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Thread: What are your favourite C++ books?

  1. #1
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    Default What are your favourite C++ books?

    Hi everyone!

    Now I try to fresh up my C++ knowledge and look across by book shelf.
    I 'm not completely satisfied with the C++ books I have here.

    What are your favorite C++ books you read - and keep readind from time to time?

    Eugen

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    Default Re: What are your favourite C++ books?

    I'm still a C++ newbie and I haven't read a lot of books about C++ yet. The book I liked the most so far was probably »Who's Afraid of C++«. It was a very nice and easy introduction to C++. If anyone knows of any similar or even better C++/Qt books for newbies just let us know.

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    Default Re: What are your favourite C++ books?

    Quote Originally Posted by eugen
    What are your favorite C++ books you read - and keep readind from time to time?
    My personal favorite is "C++ Primer" by Stanley B. Lippman and Josée Lajoie. I've learned C++ from it.

    Quote Originally Posted by jlp
    If anyone knows of any similar or even better C++/Qt books for newbies just let us know.
    Try "C++ GUI Programming with Qt 3" by Jasmin Blanchette and Mark Summerfield. It's a very nice book to learn Qt3 from. You can download it for free from this site.

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    Default Re: What are your favourite C++ books?

    The C++ Programming Language by Bjarne Stroustrup.
    Effective C++: 55 Specific Ways to Improve Your Programs and Designs, 3rd Edition by Scott Meyers

    As for Qt related programming, the book jacek mentioned is pretty much the Qt book and its all you need, plus the docs .

    Bojan
    The march of progress:
    C:
    printf("%10.2f", x);
    C++:
    cout << setw(10) << setprecision(2) << showpoint << x;
    Java:
    java.text.NumberFormat formatter = java.text.NumberFormat.getNumberInstance();
    formatter.setMinimumFractionDigits(2);
    formatter.setMaximumFractionDigits(2);
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    for (int i = s.length(); i < 10; i++) System.out.print(' ');
    System.out.print(s);

  5. The following user says thank you to Bojan for this useful post:

    Zlatomir (15th May 2010)

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    Default Re: What are your favourite C++ books?

    A good reference is C++ in a Nutshell although it lacks the examples in the Lippman or Stroustrup texts the answers are right there.

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    Default Re: What are your favourite C++ books?

    The Qt3 book already mentioned is a MUST HAVE (I even PAID for it!) (They even had it at Barnes and Noble!)
    of course when I got it Qt4.1 rc 1 was already out (and I wasn't going to start using an old version!) so I pretty much used it to just get an idea about HOW to use Qt since some of the syntax is a little different.

    C++ In Plain English is a great reference book, especially for people moving from 'plain old' C to C++. (Which I did kicking and screaming, BTW and now would never go back) It touches on many topics but puts a lot of focus on object orientation and skims over things like int,long,float,printf,arrays,etc (eg. things you should already know unless you are completely new to this)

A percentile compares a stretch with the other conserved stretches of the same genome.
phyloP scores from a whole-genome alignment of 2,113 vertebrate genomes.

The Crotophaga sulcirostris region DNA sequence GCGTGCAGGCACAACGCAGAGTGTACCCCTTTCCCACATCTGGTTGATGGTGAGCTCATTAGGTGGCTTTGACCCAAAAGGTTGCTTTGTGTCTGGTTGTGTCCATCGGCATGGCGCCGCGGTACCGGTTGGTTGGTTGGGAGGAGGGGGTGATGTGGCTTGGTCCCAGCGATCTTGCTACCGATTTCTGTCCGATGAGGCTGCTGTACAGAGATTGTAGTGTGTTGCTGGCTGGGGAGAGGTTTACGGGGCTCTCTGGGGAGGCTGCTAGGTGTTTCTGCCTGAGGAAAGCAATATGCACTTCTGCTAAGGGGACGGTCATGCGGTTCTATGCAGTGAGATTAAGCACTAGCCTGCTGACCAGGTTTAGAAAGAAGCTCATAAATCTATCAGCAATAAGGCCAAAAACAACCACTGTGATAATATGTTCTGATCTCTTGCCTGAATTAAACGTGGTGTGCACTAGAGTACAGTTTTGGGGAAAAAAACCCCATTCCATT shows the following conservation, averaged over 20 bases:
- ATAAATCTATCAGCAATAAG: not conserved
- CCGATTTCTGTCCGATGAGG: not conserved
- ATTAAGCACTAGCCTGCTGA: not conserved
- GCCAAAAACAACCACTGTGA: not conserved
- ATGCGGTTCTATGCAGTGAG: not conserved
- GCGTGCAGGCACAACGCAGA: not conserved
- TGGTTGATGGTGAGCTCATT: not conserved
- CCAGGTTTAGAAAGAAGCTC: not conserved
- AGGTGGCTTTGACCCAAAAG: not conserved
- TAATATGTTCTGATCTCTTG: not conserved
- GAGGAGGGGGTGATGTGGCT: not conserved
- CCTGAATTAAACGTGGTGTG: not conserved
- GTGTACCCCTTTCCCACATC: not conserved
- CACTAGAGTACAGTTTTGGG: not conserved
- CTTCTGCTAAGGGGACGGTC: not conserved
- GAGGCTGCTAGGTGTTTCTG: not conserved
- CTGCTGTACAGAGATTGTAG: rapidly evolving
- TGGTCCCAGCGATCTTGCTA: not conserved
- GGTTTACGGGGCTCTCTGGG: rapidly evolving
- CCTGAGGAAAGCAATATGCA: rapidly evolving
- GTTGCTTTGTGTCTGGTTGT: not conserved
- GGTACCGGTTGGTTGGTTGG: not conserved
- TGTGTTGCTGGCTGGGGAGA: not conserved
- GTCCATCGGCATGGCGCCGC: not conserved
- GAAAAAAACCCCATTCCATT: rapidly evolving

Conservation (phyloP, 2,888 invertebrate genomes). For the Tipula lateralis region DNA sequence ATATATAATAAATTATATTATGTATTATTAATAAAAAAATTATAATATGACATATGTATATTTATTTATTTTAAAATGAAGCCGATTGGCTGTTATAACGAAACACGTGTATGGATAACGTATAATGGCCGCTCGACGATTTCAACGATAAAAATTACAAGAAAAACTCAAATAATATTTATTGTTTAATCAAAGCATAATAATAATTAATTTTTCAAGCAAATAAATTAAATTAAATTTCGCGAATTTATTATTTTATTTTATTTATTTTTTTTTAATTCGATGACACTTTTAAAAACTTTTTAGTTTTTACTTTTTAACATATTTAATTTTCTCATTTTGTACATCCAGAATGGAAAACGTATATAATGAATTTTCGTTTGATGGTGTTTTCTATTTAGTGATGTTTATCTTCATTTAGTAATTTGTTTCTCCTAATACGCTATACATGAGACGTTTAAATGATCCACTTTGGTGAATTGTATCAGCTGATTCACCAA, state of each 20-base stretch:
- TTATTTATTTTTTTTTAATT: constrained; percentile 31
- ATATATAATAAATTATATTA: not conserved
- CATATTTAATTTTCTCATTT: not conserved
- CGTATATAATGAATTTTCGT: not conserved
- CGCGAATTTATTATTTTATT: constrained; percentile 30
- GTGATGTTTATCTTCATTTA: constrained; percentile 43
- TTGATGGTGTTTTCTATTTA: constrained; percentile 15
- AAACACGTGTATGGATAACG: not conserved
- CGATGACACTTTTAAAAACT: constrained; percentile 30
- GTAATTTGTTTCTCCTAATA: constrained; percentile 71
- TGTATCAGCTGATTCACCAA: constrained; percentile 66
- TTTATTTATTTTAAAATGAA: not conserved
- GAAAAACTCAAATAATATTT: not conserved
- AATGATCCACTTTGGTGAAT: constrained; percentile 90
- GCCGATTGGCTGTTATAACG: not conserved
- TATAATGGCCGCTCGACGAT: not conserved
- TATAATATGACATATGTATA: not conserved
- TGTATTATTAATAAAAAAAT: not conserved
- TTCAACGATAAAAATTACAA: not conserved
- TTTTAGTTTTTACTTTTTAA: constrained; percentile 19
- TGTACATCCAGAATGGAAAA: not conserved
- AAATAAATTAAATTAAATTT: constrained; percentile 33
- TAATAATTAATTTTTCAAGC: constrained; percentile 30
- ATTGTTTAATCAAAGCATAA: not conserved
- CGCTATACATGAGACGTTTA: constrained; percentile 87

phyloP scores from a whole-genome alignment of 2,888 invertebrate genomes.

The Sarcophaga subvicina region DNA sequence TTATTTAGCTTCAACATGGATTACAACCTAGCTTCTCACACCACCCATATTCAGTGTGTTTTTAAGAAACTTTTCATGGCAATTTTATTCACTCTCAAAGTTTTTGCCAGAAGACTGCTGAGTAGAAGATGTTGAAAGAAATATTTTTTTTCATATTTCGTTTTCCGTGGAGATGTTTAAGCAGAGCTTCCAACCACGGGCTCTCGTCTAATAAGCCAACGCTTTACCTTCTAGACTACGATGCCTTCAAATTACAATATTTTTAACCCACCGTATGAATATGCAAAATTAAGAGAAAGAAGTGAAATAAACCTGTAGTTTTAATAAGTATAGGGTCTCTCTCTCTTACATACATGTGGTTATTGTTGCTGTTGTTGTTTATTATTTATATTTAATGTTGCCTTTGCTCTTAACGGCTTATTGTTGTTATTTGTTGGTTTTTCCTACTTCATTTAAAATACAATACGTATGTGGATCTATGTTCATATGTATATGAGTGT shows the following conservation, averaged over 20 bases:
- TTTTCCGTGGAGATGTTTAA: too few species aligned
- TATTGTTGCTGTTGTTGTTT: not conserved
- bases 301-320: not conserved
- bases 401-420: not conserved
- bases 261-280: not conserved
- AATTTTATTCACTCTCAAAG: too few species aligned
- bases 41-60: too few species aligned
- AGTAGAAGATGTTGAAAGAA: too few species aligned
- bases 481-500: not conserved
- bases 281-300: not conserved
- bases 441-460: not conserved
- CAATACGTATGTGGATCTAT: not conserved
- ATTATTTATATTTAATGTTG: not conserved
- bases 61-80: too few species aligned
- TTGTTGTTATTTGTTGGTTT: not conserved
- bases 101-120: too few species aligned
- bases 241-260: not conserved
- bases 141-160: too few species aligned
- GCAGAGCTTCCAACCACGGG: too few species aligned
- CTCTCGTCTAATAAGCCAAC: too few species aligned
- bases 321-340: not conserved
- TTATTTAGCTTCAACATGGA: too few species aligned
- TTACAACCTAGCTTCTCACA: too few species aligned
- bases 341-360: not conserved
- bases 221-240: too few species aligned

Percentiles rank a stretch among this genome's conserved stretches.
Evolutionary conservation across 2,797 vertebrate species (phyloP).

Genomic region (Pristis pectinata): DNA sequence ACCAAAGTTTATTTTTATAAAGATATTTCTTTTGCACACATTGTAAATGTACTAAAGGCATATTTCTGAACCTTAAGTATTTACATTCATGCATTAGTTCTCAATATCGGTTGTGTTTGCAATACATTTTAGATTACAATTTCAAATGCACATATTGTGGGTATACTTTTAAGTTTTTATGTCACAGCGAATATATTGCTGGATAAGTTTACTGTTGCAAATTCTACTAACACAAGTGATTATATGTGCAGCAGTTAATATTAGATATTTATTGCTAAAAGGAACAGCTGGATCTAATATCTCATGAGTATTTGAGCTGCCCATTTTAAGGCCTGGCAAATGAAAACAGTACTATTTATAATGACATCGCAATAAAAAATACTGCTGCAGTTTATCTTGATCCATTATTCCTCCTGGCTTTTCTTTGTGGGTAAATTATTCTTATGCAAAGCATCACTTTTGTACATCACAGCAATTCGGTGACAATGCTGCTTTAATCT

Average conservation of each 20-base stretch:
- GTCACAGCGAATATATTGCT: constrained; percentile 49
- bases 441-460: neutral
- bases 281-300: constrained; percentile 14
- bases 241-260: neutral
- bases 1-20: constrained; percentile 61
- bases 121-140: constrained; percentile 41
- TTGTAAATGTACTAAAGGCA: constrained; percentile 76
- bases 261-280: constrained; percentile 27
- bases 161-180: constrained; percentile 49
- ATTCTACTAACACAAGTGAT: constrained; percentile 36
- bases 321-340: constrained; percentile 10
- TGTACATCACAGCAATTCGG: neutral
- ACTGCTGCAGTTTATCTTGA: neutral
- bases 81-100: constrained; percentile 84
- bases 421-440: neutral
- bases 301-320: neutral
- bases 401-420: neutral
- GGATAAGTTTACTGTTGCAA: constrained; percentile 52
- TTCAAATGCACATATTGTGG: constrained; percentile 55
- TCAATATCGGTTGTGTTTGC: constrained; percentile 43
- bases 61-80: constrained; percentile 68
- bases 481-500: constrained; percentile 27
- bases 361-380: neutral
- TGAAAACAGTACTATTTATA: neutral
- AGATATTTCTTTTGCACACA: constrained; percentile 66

Not a C++ book, but the O'Reilly Pocket Reference on Regular Expressions is quite helpful even though it is REALLY meant for Java, C#, and PHP

    Katrina

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    Default Re: What are your favourite C++ books?

    The Complete Reference - Herbert Schildt
    And of Course the
    C++ GUI Programming with Qt 3 - Jasmin Blanchette and Mark Summerfield

    Thanks to trolltech for providing the ebook for free download.

    We can't solve problems by using the same kind of thinking we used when we created them

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    Default Re: What are your favourite C++ books?

    Deitel produces thorough books about programming.

    Once you have the basics down Effective C++ by Scott Meyers is essential

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    Default Re: What are your favourite C++ books?

    Hi

    Begginers C++:

    Bjarne Stroustrup
    The C++ Programming Language

    Advanced C++:

    Herb Sutter
    Exceptional C++, More Execptional C++

    Andrei Alexandrescu
    Modern C++ Design

    Andrei Alexandrescu, Herb Sutter
    C++ Coding Standards: 101 Rules, Guidelines, and Best Practices

    Best Regards

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    Default Re: What are your favourite C++ books?

    Can someone recommend any position on Programming Patterns (preferrably with C++ examples)?
    I've just found an e-book "Thinking in Patterns with Java", http://www.pythoncriticalmass.com/do...tterns-0.9.zip .
    But it would be nice to get something with C++ code!
    regards!

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    Default Re: What are your favourite C++ books?

    Quote Originally Posted by tomek
    Can someone recommend any position on Programming Patterns (preferrably with C++ examples)?
    There can be only one answer